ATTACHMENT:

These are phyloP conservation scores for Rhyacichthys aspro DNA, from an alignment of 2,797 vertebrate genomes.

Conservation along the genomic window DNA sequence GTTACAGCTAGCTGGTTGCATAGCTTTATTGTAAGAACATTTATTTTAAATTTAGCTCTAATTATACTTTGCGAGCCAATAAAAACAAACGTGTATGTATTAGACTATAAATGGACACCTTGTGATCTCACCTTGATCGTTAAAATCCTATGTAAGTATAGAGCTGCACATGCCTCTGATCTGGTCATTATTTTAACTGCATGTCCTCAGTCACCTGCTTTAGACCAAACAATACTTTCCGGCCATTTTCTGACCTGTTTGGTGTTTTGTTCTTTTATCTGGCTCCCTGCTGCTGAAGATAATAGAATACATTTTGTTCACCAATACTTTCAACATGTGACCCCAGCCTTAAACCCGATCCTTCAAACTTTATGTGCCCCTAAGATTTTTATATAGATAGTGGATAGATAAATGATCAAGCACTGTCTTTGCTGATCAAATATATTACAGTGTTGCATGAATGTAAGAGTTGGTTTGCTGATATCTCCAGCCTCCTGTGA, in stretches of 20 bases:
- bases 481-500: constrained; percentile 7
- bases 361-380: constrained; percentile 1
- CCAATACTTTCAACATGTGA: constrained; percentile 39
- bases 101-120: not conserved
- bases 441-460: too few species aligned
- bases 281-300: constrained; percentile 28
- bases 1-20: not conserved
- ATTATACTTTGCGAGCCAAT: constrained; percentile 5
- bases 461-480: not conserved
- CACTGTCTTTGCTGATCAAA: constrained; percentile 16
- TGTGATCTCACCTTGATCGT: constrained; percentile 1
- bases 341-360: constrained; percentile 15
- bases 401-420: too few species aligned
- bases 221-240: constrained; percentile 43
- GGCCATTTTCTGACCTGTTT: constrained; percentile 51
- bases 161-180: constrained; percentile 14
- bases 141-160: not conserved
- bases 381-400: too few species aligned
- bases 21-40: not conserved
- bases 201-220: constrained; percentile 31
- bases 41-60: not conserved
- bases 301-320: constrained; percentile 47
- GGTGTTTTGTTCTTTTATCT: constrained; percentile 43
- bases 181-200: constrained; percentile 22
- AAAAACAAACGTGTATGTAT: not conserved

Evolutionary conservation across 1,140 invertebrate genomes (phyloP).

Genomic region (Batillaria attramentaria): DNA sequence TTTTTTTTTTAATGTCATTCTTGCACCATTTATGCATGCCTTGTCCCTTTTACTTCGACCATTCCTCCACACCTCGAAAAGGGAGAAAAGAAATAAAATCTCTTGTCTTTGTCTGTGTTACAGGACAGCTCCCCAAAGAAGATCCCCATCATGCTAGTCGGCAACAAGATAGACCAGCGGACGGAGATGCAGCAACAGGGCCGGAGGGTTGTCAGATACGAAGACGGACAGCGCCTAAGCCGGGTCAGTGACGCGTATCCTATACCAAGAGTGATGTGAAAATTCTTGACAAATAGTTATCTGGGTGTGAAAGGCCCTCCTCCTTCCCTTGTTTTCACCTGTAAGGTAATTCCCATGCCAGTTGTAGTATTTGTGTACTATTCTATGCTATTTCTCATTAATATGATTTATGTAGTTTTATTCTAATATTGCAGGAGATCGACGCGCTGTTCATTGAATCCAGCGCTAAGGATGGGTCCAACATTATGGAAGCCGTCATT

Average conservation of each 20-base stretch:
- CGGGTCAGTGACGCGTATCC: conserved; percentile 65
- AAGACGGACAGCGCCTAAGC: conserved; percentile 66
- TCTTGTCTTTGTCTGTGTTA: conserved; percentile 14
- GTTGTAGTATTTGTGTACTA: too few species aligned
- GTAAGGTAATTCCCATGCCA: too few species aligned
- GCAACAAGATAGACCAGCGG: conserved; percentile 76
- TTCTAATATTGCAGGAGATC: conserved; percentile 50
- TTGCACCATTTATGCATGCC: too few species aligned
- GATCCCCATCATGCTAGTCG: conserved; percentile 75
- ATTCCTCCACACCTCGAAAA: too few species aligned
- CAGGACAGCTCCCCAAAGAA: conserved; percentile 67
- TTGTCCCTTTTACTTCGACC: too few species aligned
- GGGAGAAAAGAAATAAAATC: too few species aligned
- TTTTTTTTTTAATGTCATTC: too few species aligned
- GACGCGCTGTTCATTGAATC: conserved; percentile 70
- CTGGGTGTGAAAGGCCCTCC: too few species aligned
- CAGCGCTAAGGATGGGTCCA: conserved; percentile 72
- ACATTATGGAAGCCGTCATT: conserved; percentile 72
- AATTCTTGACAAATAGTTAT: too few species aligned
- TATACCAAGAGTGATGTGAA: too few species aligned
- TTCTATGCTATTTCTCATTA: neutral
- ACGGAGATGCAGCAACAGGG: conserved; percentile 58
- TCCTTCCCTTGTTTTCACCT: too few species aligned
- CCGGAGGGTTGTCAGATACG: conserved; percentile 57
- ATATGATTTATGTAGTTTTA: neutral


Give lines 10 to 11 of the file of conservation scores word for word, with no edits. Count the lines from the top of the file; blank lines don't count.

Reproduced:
- ATTATACTTTGCGAGCCAAT: constrained; percentile 5
- bases 461-480: not conserved